Out-patient and Emergency Department (A+E) Charges: If a person attends the out-patients department or emergency department (A+E) of a public hospital without being referred by a GP, he/she may be charged a standard fee (€100). This charge is not applicable to those referred by a GP, Medical card holders, people admitted to hospital after attending the emergency department (they will be subject to in-patient/day service charges), people receiving treatment for prescribed infectious diseases or people who are entitled to hospital services because of EU Regulations. Return visits in relation to the same illness or accident are not charged.
Daily In-patient charges in public hospitals: A person who stays overnight as a public patient in a public hospital is charged a fee per night up to €75 per day up to a maximum of €750 in any 12 consecutive months. If a person is admitted to hospital and under the care of a consultant and not required to stay overnight, a day charge may apply. In-patient or day service charges do not apply to the following groups Medical card holders, people receiving treatment for prescribed infectious diseases, people who are subject to "long stay" charges or people who are entitled to hospital services because of EU Regulations.
Long-stay patients: Charges may be imposed on long-stay or extended care patients in public hospital care, up to a weekly specified maximum. If you have been an in-patient for more than 30 days within the previous 12 months, you will be liable for these charges. This applies to everyone, including medical card holders. Regulations provide for different charging arrangements, depending on the level of nursing care being provided.
Supplementary Welfare Allowance
If a person is sick he/she may be eligible for Supplementary Welfare Allowance. This payment is means tested (it is not a taxable source of income). Also if a person has little or no income he/she may get a Supplementary Welfare Allowance. This is a basic weekly allowance for eligible people. The payment helps to tide people over emergencies and difficult times. It can also be paid if a person’s main social welfare payment does not cover ongoing needs. It may also be paid to help with certain special needs like rent or mortgage interest payments or for urgent/exceptional needs. If a person has claimed a social welfare benefit or pension but it has not yet been paid, and has no other income, he/she may qualify for the allowance while waiting for the payment. In this case, the money will have to be repaid once the benefit or pension comes through.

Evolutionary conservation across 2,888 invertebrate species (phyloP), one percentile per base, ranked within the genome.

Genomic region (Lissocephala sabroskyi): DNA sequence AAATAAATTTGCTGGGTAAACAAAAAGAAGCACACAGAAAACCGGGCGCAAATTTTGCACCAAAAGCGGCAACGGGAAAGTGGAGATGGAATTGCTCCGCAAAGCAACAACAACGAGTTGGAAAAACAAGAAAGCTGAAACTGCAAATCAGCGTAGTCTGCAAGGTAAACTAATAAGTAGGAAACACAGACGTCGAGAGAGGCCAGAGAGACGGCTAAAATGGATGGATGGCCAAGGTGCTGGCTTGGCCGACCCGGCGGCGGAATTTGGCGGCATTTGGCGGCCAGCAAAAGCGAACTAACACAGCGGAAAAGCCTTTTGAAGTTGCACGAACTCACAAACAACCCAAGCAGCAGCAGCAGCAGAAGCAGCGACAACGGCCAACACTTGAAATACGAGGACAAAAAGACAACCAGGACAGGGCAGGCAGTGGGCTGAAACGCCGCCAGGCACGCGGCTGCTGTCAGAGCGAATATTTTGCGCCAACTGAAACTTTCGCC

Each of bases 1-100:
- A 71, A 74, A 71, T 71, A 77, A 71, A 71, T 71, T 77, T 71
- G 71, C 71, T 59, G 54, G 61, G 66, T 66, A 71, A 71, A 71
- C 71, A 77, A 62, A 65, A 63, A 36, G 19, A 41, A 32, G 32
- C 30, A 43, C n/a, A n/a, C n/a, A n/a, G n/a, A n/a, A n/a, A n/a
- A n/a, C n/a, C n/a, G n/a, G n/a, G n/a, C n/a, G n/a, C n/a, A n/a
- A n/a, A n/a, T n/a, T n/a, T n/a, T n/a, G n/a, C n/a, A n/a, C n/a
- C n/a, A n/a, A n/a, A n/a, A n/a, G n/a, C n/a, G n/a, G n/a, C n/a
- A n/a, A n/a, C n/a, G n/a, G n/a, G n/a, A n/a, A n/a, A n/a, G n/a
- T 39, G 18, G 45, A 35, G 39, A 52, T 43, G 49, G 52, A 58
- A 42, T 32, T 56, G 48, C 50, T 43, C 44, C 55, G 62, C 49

There are two different types of Supplementary Welfare Allowance payments:
Entitlement-based payments: These are means tested with other specified conditions. The payments include: Basic Supplementary Welfare Allowance and weekly supplements or allowances to cover rent, mortgage, heat, diet and other ongoing needs
Discretionary-type payments: If it is not clear if an applicant is entitled to the payment, the Superintendent Community Welfare Officer and/or Community Welfare Officer can make a decision based on an applicant’s circumstances and using legal guidelines. These payments include: Exceptional Needs Payments e.g. Household goods, Personal costs, such as footwear and clothes, Funerals etc.
Contact your local Social Welfare Office, Health Centre for more information.